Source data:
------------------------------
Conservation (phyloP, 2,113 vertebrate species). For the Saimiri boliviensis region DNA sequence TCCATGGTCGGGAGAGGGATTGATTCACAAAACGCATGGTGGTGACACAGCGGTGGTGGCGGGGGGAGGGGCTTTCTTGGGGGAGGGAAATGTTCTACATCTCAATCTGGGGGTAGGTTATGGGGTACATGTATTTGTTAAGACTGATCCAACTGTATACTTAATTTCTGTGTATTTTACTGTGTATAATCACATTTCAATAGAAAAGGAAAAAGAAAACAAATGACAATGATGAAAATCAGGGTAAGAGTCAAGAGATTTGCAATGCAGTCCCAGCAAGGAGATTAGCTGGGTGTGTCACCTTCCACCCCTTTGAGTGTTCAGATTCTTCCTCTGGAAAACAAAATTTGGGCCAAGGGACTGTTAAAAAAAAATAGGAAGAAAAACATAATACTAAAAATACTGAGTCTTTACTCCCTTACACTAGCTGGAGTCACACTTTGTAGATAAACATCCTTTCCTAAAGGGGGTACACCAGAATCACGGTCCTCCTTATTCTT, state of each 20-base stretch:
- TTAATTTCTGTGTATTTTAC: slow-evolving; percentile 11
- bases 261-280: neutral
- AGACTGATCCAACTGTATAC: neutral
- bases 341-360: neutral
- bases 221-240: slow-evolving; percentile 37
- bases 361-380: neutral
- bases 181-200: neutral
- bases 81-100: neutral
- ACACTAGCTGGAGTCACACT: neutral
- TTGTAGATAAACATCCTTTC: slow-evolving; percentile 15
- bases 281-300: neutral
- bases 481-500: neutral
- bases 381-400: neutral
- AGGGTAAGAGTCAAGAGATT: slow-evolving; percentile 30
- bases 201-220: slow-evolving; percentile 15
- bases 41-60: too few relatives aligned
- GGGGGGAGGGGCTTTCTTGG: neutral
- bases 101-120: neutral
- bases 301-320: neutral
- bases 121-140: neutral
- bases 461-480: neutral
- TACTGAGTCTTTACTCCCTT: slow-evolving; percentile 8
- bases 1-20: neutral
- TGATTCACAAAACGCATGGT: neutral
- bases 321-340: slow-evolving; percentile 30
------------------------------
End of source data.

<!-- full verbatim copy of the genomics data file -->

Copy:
Conservation (phyloP, 2,113 vertebrate species). For the Saimiri boliviensis region DNA sequence TCCATGGTCGGGAGAGGGATTGATTCACAAAACGCATGGTGGTGACACAGCGGTGGTGGCGGGGGGAGGGGCTTTCTTGGGGGAGGGAAATGTTCTACATCTCAATCTGGGGGTAGGTTATGGGGTACATGTATTTGTTAAGACTGATCCAACTGTATACTTAATTTCTGTGTATTTTACTGTGTATAATCACATTTCAATAGAAAAGGAAAAAGAAAACAAATGACAATGATGAAAATCAGGGTAAGAGTCAAGAGATTTGCAATGCAGTCCCAGCAAGGAGATTAGCTGGGTGTGTCACCTTCCACCCCTTTGAGTGTTCAGATTCTTCCTCTGGAAAACAAAATTTGGGCCAAGGGACTGTTAAAAAAAAATAGGAAGAAAAACATAATACTAAAAATACTGAGTCTTTACTCCCTTACACTAGCTGGAGTCACACTTTGTAGATAAACATCCTTTCCTAAAGGGGGTACACCAGAATCACGGTCCTCCTTATTCTT, state of each 20-base stretch:
- TTAATTTCTGTGTATTTTAC: slow-evolving; percentile 11
- bases 261-280: neutral
- AGACTGATCCAACTGTATAC: neutral
- bases 341-360: neutral
- bases 221-240: slow-evolving; percentile 37
- bases 361-380: neutral
- bases 181-200: neutral
- bases 81-100: neutral
- ACACTAGCTGGAGTCACACT: neutral
- TTGTAGATAAACATCCTTTC: slow-evolving; percentile 15
- bases 281-300: neutral
- bases 481-500: neutral
- bases 381-400: neutral
- AGGGTAAGAGTCAAGAGATT: slow-evolving; percentile 30
- bases 201-220: slow-evolving; percentile 15
- bases 41-60: too few relatives aligned
- GGGGGGAGGGGCTTTCTTGG: neutral
- bases 101-120: neutral
- bases 301-320: neutral
- bases 121-140: neutral
- bases 461-480: neutral
- TACTGAGTCTTTACTCCCTT: slow-evolving; percentile 8
- bases 1-20: neutral
- TGATTCACAAAACGCATGGT: neutral
- bases 321-340: slow-evolving; percentile 30